The restless seeking of both artists spawned their numerous travels, fitting for a nation more characterized by movement than in older, more traditional societies. As a youth in 1897, Sandburg lived for months as a hobo, riding boxcars to states from Missouri to Colorado. The trip increased his sympathies with the down-and-outs of society, the diversity of the American people, and their folk stories and songs. In the pre-WWI years he also spent time as a traveling salesman and traveling lecturer. His The American Songbag (1927) and The New American Songbag (1950) contained songs he collected during decades of travels, songs he often sang, along with reciting his poetry, as he toured the country accompanied by his guitar.
Similarly, Dylan has often been on the move and on the road, from his Minnesota birthplace to New York, to his later Malibu home, and through countless cities and towns in his hundreds of touring concerts—Wilentz provides numerous examples, e.g., from his Rolling Thunder Review of 1975-76 and his “Never Ending Tour,” which included “364 dates from 1988 through 1991.”
Both troubadours have also travelled through, used, and reflected upon an amazing variety of American media forms, almost demonstrating by themselves a history of American media and entertainment. Wilentz writes knowingly of all of Dylan’s borrowings and reworkings of nineteenth and twentieth-century American entertainment forms, including minstrel shows, circuses, folk songs, blues, country music, films, and more.
Besides gathering and singing folk music, Sandburg in most of the 1920s was the main film critic for the Chicago Daily News. Between 1920 and 1928, if one includes all of his reviews, he wrote more than 2,000 columns dealing with films. (See here for more on Sandburg, Hollywood. and media.)
Like Sandburg, Dylan was influenced by movies and directly associated with several of them. While Sandburg was a consultant for The Greatest Story Ever Told (1965), Dylan and/or his music appeared in a number of films including Renaldo and Clara, Gods and Generals, Masked & Anonymous, and Martin Scorsese’s long documentary, No Direction Home: Bob Dylan.
From the 1940s into the 1960s, Sandburg was often on the radio (e.g., to support the WWII war-effort) and television. He appeared on such programs as Edward R. Murrow’s Hear It Now and See It Now and the TV shows of Ed Sullivan, Milton Berle, and Today and Tonight.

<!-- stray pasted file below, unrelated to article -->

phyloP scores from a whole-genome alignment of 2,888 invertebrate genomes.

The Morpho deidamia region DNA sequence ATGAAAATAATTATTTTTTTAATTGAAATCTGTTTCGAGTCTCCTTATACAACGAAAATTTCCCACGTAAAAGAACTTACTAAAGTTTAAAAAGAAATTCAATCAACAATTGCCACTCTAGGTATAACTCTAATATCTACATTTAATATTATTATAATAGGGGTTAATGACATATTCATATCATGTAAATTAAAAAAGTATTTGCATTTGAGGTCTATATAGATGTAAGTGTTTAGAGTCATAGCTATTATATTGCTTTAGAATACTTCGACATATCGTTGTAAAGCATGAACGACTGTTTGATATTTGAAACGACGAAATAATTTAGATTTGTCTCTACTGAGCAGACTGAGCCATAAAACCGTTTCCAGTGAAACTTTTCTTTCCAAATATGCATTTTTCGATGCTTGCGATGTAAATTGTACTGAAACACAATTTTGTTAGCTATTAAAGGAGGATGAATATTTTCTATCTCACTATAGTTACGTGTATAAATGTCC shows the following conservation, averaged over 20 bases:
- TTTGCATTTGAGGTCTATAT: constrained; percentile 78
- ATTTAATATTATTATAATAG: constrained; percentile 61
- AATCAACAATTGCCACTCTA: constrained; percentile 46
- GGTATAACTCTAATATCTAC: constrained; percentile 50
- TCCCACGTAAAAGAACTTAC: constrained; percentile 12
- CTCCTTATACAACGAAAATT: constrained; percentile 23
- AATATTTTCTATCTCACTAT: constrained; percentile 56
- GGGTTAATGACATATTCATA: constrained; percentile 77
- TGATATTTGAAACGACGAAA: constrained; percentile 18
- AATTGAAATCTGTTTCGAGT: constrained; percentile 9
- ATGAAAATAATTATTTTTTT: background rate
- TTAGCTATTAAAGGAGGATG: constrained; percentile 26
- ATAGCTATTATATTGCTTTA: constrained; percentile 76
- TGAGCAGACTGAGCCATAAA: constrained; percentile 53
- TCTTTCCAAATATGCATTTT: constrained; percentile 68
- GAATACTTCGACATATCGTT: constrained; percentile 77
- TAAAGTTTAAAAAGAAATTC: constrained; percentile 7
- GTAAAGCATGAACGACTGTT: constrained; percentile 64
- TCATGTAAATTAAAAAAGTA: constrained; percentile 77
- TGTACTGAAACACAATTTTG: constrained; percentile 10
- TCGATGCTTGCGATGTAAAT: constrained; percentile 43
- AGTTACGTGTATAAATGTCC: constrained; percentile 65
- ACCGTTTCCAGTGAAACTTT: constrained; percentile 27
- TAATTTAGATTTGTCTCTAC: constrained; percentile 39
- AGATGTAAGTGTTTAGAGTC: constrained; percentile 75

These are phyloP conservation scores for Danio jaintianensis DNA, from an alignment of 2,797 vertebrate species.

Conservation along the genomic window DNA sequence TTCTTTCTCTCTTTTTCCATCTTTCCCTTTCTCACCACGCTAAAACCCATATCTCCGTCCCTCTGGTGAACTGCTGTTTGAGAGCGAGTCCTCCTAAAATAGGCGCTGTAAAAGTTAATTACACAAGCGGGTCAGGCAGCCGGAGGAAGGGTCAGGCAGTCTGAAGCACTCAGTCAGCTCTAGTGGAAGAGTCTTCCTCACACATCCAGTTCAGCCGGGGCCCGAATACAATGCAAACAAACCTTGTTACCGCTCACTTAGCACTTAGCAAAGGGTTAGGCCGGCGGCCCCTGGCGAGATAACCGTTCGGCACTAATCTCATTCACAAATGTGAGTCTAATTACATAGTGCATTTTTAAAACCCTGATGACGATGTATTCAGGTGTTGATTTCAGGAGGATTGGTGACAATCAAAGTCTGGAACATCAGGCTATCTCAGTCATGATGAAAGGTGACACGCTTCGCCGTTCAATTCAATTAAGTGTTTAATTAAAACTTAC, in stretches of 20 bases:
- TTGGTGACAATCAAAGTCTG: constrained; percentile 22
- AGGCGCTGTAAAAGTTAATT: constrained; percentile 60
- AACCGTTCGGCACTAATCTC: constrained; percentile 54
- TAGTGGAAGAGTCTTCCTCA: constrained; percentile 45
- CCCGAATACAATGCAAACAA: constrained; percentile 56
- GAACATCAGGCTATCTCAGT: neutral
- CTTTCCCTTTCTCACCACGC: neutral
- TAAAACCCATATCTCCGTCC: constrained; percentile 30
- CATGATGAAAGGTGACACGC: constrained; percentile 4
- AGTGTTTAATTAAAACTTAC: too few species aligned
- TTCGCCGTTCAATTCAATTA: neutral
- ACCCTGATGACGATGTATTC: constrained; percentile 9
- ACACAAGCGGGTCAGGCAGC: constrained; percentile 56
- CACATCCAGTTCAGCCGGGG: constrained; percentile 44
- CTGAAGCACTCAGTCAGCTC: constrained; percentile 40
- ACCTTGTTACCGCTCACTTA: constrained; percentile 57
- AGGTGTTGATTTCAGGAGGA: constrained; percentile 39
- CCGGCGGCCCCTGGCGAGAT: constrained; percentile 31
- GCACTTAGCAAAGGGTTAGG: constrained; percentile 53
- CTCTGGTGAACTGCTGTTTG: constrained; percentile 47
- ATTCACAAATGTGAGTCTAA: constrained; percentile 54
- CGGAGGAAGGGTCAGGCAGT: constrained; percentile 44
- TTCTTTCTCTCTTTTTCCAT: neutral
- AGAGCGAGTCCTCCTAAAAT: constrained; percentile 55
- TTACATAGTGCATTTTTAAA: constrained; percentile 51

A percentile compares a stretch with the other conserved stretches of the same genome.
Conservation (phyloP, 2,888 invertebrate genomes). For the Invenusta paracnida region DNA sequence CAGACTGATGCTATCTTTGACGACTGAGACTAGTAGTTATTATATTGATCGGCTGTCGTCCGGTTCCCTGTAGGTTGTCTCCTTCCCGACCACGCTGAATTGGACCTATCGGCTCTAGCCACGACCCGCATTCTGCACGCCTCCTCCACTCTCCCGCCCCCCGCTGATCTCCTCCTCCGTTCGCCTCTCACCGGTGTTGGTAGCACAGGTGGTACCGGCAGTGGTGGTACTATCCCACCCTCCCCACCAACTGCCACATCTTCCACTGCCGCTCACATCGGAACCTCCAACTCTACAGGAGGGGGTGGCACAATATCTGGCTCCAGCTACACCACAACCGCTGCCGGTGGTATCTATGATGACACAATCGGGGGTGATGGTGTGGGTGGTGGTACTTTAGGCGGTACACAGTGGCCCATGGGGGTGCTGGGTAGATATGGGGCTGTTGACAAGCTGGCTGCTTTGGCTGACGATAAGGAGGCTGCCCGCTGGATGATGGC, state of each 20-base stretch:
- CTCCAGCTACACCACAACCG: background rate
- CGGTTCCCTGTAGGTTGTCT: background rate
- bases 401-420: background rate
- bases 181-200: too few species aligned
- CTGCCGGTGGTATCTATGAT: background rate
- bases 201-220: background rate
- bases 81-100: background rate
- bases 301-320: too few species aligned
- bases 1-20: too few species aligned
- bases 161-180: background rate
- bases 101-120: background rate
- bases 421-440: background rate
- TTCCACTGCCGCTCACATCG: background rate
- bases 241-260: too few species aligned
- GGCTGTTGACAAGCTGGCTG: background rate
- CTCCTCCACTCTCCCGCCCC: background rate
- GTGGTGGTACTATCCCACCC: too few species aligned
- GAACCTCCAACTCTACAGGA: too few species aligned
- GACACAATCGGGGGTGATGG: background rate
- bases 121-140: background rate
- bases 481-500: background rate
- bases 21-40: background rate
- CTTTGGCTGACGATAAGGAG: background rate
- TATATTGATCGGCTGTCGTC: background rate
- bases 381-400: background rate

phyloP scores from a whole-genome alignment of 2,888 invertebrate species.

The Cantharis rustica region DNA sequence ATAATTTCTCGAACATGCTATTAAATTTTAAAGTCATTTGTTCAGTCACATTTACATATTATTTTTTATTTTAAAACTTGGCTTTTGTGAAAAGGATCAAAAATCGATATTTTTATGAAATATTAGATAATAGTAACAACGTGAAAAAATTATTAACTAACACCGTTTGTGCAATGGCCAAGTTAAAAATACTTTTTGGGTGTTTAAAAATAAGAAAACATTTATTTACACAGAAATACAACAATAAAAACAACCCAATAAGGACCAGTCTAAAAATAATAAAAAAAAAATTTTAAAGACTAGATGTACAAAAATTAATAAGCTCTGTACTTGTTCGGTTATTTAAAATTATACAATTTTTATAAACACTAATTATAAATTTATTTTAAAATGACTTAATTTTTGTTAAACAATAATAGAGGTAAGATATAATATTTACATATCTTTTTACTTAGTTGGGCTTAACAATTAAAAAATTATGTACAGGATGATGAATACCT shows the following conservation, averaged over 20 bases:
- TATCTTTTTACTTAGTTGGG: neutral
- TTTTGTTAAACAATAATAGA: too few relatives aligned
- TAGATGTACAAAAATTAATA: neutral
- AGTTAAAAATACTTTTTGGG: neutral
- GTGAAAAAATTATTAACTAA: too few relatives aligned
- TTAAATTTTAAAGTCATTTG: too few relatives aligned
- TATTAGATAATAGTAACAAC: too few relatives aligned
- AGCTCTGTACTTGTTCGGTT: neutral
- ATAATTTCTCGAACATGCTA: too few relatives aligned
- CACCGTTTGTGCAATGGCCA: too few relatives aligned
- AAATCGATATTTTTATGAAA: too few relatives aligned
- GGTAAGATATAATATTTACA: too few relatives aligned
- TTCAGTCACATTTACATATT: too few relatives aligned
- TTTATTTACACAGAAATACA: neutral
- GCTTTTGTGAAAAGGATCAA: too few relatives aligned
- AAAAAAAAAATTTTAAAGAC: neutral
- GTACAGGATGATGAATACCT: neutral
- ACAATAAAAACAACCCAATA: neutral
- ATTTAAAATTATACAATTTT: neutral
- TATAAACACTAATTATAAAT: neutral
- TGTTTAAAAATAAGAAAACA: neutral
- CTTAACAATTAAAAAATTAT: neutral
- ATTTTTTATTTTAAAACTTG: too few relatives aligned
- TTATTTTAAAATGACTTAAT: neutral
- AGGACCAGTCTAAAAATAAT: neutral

While Sandburg was still living, Dylan was also scheduled to appear on The Ed Sullivan Show (in 1963), but bowed out when a CBS executive tried to censor a song he was going to sing, “Talkin’ John Birch Paranoid Blues.” Later, of course, Dylan often appeared on radio and TV in various venues, most notably on the Sirius-XM Radio show, Theme Time Radio Hour with Your Host Bob Dylan, which appeared for three seasons (and 100 episodes) beginning in 2006.
During the past fifty years, Dylan has also been able to take advantage of all the new media technologies unavailable during Sandburg’s lifetime. So today Dylan songs are available in all sorts of formats. One of the latest developments is the 2016 announcement by Amazon.com and Lions Gate Entertainment that they are developing a TV series based on Dylan’s songs.
Both Sandburg and Dylan have been well aware of how important media has been in American life. In answer to a question in 1953 about the most notable development during his long life, Sandburg responded: “Well, I’ll say . . . culturally speaking, [it] is the new media that’s come across the last thirty or forty years. The movies, radio, and now television.” Notwithstanding their appreciation of media and the benefits it has brought them, however, both artists have also criticized its failings and excesses.
Despite their many similarities as American icons, the two men have many personal and public differences. Sandburg’s political views have been more consistent and easier to decipher. Although going from the socialism of his young years to supporting Democrats like FDR, Stevenson, and JFK, Sandburg believed it was not so much because he had changed, but more because such Democratic presidential candidates had moved leftward.
But like Dylan later, Sandburg valued his independence and thought of himself primarily as an artist, not as any type of political follower. In 1919, for example, he expressed his desire to maintain his independent thought and resisted joining “a movement or party or church” and subscribing “to a creed and a program.” Similarly, the Beat poet Alan Ginsberg noted that his friend Dylan “didn’t want to be a political puppet or feel obligated to take a stand all the time.”
Nevertheless, throughout their long careers both Sandburg and Dylan expressed leftist sympathies with America’s persecuted and unfortunate, including minorities. Sandburg condemned racism in his book The Chicago Race Riots, July, 1919. A Jewish friend of the poet, writer Harry Golden, stated that “the fight against anti-Semitism and Negrophobia had been a special project” of his. In the 1960s Roy Wilkens, head of the NAACP, made him a lifetime member of that organization and declared him “a major prophet of Civil Rights.” Sandburg’s 1936 epic poem, The People, Yes, is full of compassion for the Depression’s afflicted people.
Dylan’s leftist sympathies were most evident in the 1960s. One New Left Radical of that decade later wrote: “The tiny New Left delighted in one of our own generation and mind [Dylan] singing earnest ballads about racist murderers (“The Lonesome Death of Hattie Carroll”), the compensatory racism of poor whites (“Only a Pawn in Their Game”), [and] Cold War ideology (“Masters of War” and “With God on Our Side”).
Despite Dylan’s many mysterious movements and transformations since the 1960s, biographies like those of Wilentz and Brown make it clear that the sympathies of Dylan’s youth have not disappeared. Both he and Sandburg are American icons, and they do reflect much about our country and its past. But their poems and songs celebrate the people not the plutocrats and the suffering not the self-satisfied.